You may not be familiar with the St. Valentine’s Day Massacre as a historical event involving deception, spying, guessing, and brutal murder, but you may feel very similar in regards to Valentine’s Day in your own significant relationship. Like Al Capone’s henchmen in the infamous Chicago Massacre of 1929 spying on his rival gang members, you hide out, closely watching your partner trying to discern what their expectations for Valentine’s Day may be.
For women, you hope to get some romantic gesture and respond accordingly, thinking you’d rather not end up looking silly being the recipient of a box of chocolates while wearing lingerie that is more on par with a nice dinner and a thoughtful, yet inexpensive gift. You hope your spouse remembers and decides to do something, but you hope your reciprocal gift is on point. You may be thinking something like “What do I think he’s going to do so I can respond appropriately?”
For guys, you mostly likely hate this day. You would love nothing more than like that fateful day on February 14th, 1929, to take down Valentine’s Day consumerism with your own Thompson Machine Gun. You’d like waltz right up to the aisle of cheap teddy bears and other red and pink colored paraphernalia and just let it have it. You are full of anxiety and pressure because this was way easier when you were dating, but now, maybe five, ten or twenty years into marriage, you have no idea of what to get her. You don’t want to be that guy in Walgreens at 5:30pm on February 14th staring frantically at the few remaining cards, knowing none of them are really “her”, but knowing you can’t leave without one, all the while cursing this day and shaming yourself for not remembering to act sooner like you promised yourself you would last year. And you may be wondering “What’s enough of a gift to meet the minimal expectation and avoid that face of disappointment?”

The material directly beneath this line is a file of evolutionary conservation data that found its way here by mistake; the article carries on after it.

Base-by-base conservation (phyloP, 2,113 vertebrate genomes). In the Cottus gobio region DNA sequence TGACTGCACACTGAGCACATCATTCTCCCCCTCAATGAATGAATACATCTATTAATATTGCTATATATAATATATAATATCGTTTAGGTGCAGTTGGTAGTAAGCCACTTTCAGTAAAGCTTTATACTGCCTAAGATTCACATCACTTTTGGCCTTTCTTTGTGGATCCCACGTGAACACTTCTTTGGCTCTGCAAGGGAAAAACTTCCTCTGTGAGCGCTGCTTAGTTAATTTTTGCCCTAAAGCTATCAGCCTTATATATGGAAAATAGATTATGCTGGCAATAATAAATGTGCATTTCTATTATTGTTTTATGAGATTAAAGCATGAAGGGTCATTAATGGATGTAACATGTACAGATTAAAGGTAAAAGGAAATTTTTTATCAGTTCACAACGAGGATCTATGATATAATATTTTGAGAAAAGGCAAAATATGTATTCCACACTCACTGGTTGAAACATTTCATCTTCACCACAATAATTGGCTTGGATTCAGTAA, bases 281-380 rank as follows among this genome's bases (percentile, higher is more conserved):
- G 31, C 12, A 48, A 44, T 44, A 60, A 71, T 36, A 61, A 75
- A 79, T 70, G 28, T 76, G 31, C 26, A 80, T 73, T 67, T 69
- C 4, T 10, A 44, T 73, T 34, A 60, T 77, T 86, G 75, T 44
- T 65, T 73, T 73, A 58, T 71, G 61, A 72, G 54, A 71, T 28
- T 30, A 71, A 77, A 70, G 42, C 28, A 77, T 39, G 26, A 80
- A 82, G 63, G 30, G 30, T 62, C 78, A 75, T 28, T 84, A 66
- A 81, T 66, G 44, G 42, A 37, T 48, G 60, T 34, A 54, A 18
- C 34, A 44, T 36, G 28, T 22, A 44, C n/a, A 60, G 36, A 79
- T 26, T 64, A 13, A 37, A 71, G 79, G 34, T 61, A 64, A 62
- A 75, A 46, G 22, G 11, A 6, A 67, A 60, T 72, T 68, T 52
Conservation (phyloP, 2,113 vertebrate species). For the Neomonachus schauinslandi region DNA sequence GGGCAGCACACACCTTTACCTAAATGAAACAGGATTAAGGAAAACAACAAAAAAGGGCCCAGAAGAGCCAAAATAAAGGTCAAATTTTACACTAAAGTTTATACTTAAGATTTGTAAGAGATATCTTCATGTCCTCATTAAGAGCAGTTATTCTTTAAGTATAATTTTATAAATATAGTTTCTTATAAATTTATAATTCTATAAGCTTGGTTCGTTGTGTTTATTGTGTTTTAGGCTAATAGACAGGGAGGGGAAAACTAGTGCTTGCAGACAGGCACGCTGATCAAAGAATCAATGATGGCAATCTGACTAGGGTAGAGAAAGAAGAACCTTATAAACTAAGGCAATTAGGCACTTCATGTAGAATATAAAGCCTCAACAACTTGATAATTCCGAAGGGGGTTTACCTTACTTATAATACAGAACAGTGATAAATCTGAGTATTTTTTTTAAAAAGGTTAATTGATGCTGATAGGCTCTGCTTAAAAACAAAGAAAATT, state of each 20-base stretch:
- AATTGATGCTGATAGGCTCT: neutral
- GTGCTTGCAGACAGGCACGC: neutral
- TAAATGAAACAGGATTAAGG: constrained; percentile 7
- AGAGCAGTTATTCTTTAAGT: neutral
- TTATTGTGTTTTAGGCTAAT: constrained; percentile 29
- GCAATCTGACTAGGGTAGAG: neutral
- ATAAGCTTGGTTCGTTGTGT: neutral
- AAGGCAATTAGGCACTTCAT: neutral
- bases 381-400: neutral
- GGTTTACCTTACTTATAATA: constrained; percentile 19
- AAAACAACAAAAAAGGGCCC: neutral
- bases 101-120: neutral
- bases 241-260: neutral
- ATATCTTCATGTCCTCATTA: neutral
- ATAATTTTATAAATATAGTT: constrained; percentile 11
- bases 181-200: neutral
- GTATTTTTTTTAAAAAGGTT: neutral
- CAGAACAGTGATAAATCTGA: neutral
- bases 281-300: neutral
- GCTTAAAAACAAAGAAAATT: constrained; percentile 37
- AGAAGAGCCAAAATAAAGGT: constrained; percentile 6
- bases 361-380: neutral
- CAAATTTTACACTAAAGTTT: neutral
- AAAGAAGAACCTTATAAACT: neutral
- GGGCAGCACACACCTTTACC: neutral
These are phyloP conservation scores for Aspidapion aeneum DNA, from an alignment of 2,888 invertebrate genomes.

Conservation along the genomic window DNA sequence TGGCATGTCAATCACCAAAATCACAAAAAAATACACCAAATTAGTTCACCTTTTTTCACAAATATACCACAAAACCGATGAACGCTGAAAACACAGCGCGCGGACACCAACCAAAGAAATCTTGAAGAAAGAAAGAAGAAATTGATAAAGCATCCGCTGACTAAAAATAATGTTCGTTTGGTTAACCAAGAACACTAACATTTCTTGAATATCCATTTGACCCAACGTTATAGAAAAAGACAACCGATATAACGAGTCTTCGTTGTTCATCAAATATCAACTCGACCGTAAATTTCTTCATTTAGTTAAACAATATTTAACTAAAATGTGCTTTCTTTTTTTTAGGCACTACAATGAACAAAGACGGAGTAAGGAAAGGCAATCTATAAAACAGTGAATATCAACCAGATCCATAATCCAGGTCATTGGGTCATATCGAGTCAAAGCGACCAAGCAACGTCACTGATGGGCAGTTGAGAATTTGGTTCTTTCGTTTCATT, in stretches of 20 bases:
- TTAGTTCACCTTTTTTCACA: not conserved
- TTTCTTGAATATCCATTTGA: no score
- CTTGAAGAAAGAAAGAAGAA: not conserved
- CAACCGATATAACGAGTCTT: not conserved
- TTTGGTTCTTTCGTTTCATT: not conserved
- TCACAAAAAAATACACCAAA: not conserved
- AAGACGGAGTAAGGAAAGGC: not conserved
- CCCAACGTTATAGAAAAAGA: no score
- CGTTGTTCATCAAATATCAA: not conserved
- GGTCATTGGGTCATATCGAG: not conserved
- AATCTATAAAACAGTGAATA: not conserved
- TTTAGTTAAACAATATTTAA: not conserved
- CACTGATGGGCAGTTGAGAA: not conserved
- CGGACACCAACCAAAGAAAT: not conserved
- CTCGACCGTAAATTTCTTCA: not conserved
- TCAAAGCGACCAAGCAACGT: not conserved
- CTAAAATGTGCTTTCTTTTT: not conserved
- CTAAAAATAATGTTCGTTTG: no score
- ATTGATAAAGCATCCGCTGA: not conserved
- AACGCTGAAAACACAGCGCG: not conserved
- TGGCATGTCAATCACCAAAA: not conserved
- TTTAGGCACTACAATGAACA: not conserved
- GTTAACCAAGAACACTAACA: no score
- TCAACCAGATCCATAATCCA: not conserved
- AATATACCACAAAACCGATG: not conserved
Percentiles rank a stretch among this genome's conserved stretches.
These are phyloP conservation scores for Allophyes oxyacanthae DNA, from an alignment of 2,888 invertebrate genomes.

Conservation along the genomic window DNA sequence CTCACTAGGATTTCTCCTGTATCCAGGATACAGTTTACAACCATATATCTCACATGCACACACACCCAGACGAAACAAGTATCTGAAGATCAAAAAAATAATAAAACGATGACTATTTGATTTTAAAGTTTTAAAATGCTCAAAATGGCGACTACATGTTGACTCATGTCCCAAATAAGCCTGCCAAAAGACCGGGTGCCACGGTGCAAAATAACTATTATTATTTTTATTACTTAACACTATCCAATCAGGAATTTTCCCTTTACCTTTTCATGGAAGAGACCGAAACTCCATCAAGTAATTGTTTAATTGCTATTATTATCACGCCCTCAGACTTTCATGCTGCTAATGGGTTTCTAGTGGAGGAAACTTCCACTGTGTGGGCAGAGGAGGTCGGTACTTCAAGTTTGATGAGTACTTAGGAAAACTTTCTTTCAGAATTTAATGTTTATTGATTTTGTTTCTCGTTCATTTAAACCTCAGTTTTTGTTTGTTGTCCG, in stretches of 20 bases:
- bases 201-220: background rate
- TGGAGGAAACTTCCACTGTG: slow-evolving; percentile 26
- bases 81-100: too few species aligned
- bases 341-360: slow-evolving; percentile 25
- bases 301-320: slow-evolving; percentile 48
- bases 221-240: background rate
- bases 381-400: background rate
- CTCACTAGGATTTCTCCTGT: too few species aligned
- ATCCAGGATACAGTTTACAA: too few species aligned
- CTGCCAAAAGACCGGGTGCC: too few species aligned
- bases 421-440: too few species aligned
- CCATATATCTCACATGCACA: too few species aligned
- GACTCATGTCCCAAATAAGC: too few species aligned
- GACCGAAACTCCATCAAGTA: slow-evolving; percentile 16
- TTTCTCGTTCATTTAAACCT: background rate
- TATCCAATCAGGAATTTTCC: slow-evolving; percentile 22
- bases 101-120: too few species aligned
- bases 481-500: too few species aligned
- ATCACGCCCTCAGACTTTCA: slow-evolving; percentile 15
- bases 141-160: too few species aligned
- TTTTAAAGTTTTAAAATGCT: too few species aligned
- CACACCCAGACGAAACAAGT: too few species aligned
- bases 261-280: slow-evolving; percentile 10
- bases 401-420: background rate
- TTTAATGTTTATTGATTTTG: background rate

Well fear not, I’m here to help you avoid all of this mess and one more Valentine’s Day Massacre in your relationship. Valentine’s Day is more heavily celebrated (thank you marketing) than anniversaries, and most people do some combo of the card/flower/dinner/chocolates, yet this is much more challenging when you are beyond courting and are in a marital relationship. So, here’s what to do right now:
1. Stop the unconscious games. Acknowledge that you both are fearful of this day to one another and you would like to get out of this crazy trap of disappointment, fear, spying, and deception.
2. Talk about expectations now. Don’t wait until one of you is disappointed because you didn’t get the sex you gifted for (men), or you didn’t get the sweet card and gift you hoped for (women). And yes, part of maturing your relationship from dating to marriage is getting expectations and desires out in the open. That is to be known, or intimacy. Ask each other these questions:
a. How do you want to acknowledge Valentine’s Day, if at all?
b. Do you want to exchange gifts? If so, to what degree?
c. Do you want to go out to eat? If so, on what level?
d. Is the actual day important or can you wait a few days later or celebrate a few days earlier?
e. Do you want to possibly get away together?
f. Do you desire or expect to have some form of sexual intimacy? (and no, talking about it beforehand does not take away the excitement. It makes it more exciting. If you don’t believe me, prove me wrong.)
3. Do a post-game evaluation. After the day, sit down and discuss whether the intentional choice you made together delivered or not for you both. If adjustments are needed, discuss them and make plans for different next year, which leads me to my next point.
4. Make plans for next year. Go ahead and agree to pursue something similar, with adjustments, for next year and make this a ritual that the two of you can look forward to together next year. Take the guessing games, dread and fear out of it and replace it with excitement of getting to express your love to your spouse in the way you know the desire to receive it.